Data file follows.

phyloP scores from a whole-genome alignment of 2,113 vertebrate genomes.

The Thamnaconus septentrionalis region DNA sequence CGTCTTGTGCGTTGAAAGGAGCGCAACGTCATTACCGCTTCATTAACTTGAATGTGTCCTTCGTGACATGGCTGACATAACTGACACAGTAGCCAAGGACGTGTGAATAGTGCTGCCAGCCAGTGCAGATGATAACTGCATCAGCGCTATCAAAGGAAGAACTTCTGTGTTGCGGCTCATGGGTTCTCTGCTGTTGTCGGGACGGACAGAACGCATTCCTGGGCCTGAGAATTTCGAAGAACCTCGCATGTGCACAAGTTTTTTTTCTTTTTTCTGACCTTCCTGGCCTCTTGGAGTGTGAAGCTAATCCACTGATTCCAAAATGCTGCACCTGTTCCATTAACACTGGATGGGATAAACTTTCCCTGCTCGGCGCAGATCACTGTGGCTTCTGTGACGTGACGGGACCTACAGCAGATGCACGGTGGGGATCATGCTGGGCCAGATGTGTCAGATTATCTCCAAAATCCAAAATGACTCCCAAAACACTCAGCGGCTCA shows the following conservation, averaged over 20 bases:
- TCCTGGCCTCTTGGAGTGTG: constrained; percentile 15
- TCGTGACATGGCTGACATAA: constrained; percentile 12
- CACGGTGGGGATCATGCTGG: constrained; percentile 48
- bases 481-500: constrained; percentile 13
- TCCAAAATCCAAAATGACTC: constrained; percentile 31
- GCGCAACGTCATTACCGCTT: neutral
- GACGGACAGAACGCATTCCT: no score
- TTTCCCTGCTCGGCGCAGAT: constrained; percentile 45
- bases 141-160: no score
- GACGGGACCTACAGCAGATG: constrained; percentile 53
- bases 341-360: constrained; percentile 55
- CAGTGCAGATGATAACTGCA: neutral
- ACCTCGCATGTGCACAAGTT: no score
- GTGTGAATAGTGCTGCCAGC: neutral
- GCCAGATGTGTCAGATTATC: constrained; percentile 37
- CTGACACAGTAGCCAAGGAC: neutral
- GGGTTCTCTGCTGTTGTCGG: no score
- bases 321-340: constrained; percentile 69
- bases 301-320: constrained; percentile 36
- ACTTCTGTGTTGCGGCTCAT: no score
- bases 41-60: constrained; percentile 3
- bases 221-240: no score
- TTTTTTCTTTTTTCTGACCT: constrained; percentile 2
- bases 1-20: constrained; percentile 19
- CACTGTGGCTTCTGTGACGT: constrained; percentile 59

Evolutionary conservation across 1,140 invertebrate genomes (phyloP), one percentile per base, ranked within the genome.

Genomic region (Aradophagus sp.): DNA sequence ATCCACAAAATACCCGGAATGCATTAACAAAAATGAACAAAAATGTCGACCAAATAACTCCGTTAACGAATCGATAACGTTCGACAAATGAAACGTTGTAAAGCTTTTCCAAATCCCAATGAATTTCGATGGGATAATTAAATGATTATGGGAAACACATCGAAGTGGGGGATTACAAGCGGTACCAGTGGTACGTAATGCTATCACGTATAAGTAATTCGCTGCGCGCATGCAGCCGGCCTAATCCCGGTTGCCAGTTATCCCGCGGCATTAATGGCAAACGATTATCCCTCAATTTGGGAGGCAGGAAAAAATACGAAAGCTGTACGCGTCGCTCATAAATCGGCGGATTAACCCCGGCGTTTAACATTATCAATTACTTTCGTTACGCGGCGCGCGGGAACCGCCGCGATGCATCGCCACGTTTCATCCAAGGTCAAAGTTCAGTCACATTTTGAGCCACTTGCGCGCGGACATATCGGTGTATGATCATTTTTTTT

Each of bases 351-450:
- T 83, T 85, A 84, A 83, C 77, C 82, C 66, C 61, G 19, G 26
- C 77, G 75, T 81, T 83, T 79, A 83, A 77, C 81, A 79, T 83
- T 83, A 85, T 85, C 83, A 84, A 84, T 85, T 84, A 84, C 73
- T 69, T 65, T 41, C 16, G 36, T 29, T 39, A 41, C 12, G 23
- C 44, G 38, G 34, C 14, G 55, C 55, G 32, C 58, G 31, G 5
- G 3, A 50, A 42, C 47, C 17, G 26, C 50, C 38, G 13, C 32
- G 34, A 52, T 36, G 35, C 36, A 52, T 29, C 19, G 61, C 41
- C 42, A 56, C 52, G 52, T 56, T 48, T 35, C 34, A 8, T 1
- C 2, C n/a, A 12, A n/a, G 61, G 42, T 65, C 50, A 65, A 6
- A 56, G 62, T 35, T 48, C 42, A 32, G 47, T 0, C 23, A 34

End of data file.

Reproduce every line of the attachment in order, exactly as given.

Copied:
phyloP scores from a whole-genome alignment of 2,113 vertebrate genomes.

The Thamnaconus septentrionalis region DNA sequence CGTCTTGTGCGTTGAAAGGAGCGCAACGTCATTACCGCTTCATTAACTTGAATGTGTCCTTCGTGACATGGCTGACATAACTGACACAGTAGCCAAGGACGTGTGAATAGTGCTGCCAGCCAGTGCAGATGATAACTGCATCAGCGCTATCAAAGGAAGAACTTCTGTGTTGCGGCTCATGGGTTCTCTGCTGTTGTCGGGACGGACAGAACGCATTCCTGGGCCTGAGAATTTCGAAGAACCTCGCATGTGCACAAGTTTTTTTTCTTTTTTCTGACCTTCCTGGCCTCTTGGAGTGTGAAGCTAATCCACTGATTCCAAAATGCTGCACCTGTTCCATTAACACTGGATGGGATAAACTTTCCCTGCTCGGCGCAGATCACTGTGGCTTCTGTGACGTGACGGGACCTACAGCAGATGCACGGTGGGGATCATGCTGGGCCAGATGTGTCAGATTATCTCCAAAATCCAAAATGACTCCCAAAACACTCAGCGGCTCA shows the following conservation, averaged over 20 bases:
- TCCTGGCCTCTTGGAGTGTG: constrained; percentile 15
- TCGTGACATGGCTGACATAA: constrained; percentile 12
- CACGGTGGGGATCATGCTGG: constrained; percentile 48
- bases 481-500: constrained; percentile 13
- TCCAAAATCCAAAATGACTC: constrained; percentile 31
- GCGCAACGTCATTACCGCTT: neutral
- GACGGACAGAACGCATTCCT: no score
- TTTCCCTGCTCGGCGCAGAT: constrained; percentile 45
- bases 141-160: no score
- GACGGGACCTACAGCAGATG: constrained; percentile 53
- bases 341-360: constrained; percentile 55
- CAGTGCAGATGATAACTGCA: neutral
- ACCTCGCATGTGCACAAGTT: no score
- GTGTGAATAGTGCTGCCAGC: neutral
- GCCAGATGTGTCAGATTATC: constrained; percentile 37
- CTGACACAGTAGCCAAGGAC: neutral
- GGGTTCTCTGCTGTTGTCGG: no score
- bases 321-340: constrained; percentile 69
- bases 301-320: constrained; percentile 36
- ACTTCTGTGTTGCGGCTCAT: no score
- bases 41-60: constrained; percentile 3
- bases 221-240: no score
- TTTTTTCTTTTTTCTGACCT: constrained; percentile 2
- bases 1-20: constrained; percentile 19
- CACTGTGGCTTCTGTGACGT: constrained; percentile 59

Evolutionary conservation across 1,140 invertebrate genomes (phyloP), one percentile per base, ranked within the genome.

Genomic region (Aradophagus sp.): DNA sequence ATCCACAAAATACCCGGAATGCATTAACAAAAATGAACAAAAATGTCGACCAAATAACTCCGTTAACGAATCGATAACGTTCGACAAATGAAACGTTGTAAAGCTTTTCCAAATCCCAATGAATTTCGATGGGATAATTAAATGATTATGGGAAACACATCGAAGTGGGGGATTACAAGCGGTACCAGTGGTACGTAATGCTATCACGTATAAGTAATTCGCTGCGCGCATGCAGCCGGCCTAATCCCGGTTGCCAGTTATCCCGCGGCATTAATGGCAAACGATTATCCCTCAATTTGGGAGGCAGGAAAAAATACGAAAGCTGTACGCGTCGCTCATAAATCGGCGGATTAACCCCGGCGTTTAACATTATCAATTACTTTCGTTACGCGGCGCGCGGGAACCGCCGCGATGCATCGCCACGTTTCATCCAAGGTCAAAGTTCAGTCACATTTTGAGCCACTTGCGCGCGGACATATCGGTGTATGATCATTTTTTTT

Each of bases 351-450:
- T 83, T 85, A 84, A 83, C 77, C 82, C 66, C 61, G 19, G 26
- C 77, G 75, T 81, T 83, T 79, A 83, A 77, C 81, A 79, T 83
- T 83, A 85, T 85, C 83, A 84, A 84, T 85, T 84, A 84, C 73
- T 69, T 65, T 41, C 16, G 36, T 29, T 39, A 41, C 12, G 23
- C 44, G 38, G 34, C 14, G 55, C 55, G 32, C 58, G 31, G 5
- G 3, A 50, A 42, C 47, C 17, G 26, C 50, C 38, G 13, C 32
- G 34, A 52, T 36, G 35, C 36, A 52, T 29, C 19, G 61, C 41
- C 42, A 56, C 52, G 52, T 56, T 48, T 35, C 34, A 8, T 1
- C 2, C n/a, A 12, A n/a, G 61, G 42, T 65, C 50, A 65, A 6
- A 56, G 62, T 35, T 48, C 42, A 32, G 47, T 0, C 23, A 34